The way I have suggested to deal with this is to be very very clear with potential clients how you expect them to interact with you.  If they complain about investments, or nag you all the time, you have failed at this initial screening and education.  If you want to just take all comers as clients, than I believe this is an issue (you are highlighting) that is unavoidable and you will need to ignore it, or learn a way to smooth over clients emotions like high touch advisors do.  In my experience, careful filtering, and selection (and some pruning as well) of clients leads you to a much better place to mentally focus on whatever it is you do to make good returns and enjoy your life.

 

But even with all of that said, at the end of the day you need to think about what makes your mind work.  Some folks are stressed out by underperformance, some are stressed out by temporary losses, some by market crashes, some are stressed out by the fear of clients calling and asking "WTF", others fear making a mistake (vs temporary loss) and having to disclose to clients.

 

Know yourself, it is likely that over a career as an investor, everything that can happen will happen, so prepare yourself both mentally and from a business perspective to prosper throughout it all.

 

I've been doing this about 8 years, and I have found that mentally for me, losing money in a down market (but outperforming) was actually much less stressful than having poor (relative / absolute) but positive returns in strong bull markets.  But neither of these (for me) is as stressful as simply making a clear mistake, and having to say so.  I think it's because a "mistake" is the one thing you should be able to control the most.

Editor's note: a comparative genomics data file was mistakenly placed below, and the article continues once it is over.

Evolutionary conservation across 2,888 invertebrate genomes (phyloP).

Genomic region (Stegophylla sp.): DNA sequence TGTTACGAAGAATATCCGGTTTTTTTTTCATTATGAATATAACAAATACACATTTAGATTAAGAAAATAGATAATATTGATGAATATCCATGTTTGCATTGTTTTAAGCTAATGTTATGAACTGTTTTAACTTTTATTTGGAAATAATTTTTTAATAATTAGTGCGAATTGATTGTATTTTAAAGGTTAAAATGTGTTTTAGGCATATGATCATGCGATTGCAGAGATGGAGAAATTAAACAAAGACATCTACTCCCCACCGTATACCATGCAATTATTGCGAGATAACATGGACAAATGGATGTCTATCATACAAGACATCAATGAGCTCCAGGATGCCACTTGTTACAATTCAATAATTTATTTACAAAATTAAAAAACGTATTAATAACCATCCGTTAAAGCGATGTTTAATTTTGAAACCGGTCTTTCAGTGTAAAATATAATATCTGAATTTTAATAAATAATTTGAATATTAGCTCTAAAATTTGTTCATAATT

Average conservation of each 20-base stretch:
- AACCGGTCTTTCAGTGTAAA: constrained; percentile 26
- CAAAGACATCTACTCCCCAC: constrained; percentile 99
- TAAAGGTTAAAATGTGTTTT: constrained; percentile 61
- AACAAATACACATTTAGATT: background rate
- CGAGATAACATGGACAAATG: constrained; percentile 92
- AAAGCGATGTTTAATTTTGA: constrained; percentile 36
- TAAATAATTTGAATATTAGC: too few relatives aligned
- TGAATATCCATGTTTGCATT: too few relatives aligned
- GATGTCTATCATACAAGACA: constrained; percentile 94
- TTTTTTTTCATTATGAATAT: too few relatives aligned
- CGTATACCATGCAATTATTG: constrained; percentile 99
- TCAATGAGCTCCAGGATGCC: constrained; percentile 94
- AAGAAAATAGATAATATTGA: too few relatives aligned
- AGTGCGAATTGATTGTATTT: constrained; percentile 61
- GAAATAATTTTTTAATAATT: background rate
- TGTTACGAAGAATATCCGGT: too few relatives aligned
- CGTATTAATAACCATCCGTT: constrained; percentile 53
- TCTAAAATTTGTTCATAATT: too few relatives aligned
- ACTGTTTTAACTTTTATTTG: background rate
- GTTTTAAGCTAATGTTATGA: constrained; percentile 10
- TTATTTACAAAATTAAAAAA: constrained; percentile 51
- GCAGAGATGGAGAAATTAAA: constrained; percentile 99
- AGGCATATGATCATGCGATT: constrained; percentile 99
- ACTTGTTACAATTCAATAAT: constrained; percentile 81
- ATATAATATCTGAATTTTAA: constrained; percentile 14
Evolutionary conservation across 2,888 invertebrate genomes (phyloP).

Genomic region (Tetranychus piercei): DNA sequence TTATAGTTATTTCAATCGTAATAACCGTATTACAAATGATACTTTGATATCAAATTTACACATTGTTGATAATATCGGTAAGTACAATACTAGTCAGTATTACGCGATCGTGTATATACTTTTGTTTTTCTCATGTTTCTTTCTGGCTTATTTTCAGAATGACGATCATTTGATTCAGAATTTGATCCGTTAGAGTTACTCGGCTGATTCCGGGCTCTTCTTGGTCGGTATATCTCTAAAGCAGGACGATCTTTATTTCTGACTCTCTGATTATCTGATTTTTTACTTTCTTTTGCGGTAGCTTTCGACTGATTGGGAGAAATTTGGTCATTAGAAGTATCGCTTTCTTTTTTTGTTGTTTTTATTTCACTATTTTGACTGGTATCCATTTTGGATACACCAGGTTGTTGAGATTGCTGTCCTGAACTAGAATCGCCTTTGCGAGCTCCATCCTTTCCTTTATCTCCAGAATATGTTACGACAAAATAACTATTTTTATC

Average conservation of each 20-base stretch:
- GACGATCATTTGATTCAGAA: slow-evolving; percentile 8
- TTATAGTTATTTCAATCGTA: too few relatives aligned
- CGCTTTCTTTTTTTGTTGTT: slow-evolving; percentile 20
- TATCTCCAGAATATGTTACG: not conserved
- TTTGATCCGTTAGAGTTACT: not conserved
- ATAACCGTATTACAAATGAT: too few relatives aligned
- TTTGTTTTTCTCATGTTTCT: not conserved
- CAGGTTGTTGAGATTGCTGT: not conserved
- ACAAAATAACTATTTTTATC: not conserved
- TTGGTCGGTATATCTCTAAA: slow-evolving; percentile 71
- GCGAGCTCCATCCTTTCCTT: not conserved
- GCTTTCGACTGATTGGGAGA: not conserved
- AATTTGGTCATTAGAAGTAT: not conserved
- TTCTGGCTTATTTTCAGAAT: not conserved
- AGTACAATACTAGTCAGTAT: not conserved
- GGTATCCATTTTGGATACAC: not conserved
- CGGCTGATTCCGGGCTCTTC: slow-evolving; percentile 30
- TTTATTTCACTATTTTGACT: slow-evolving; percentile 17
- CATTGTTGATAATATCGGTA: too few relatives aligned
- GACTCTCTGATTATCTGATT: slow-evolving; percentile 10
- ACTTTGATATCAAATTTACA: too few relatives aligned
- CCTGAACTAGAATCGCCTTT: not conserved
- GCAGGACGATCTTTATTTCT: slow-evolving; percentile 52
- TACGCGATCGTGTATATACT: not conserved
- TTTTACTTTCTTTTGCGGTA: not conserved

That's my 2 cents.

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Either way, over time, I suspect that an investment manager gets the client base he or she deserves.

 

Like Mike Burry did, yes? :P

 

Every now and then life is subject to random error. :P

 

To be fair, while Burry is brilliant, his early investors didn't know at the time that they were signing up for a big macro bet when they invested with him, they thought they were getting something else, so without the hindsight of knowing that the bet worked out in the end, it's pretty easy to understand that they were nervous and some wanted to get their money out.

 

If I had put my money with him for his value-based stock picking abilities and learned that he was buying vast quantities of credit default swaps and side-pocketing the money, I might have gotten nervous too. I don't know.

 

Liberty, the issue was not that they were nervous while the bet was working out. The issue is that they dumped him after he made multimillions for them.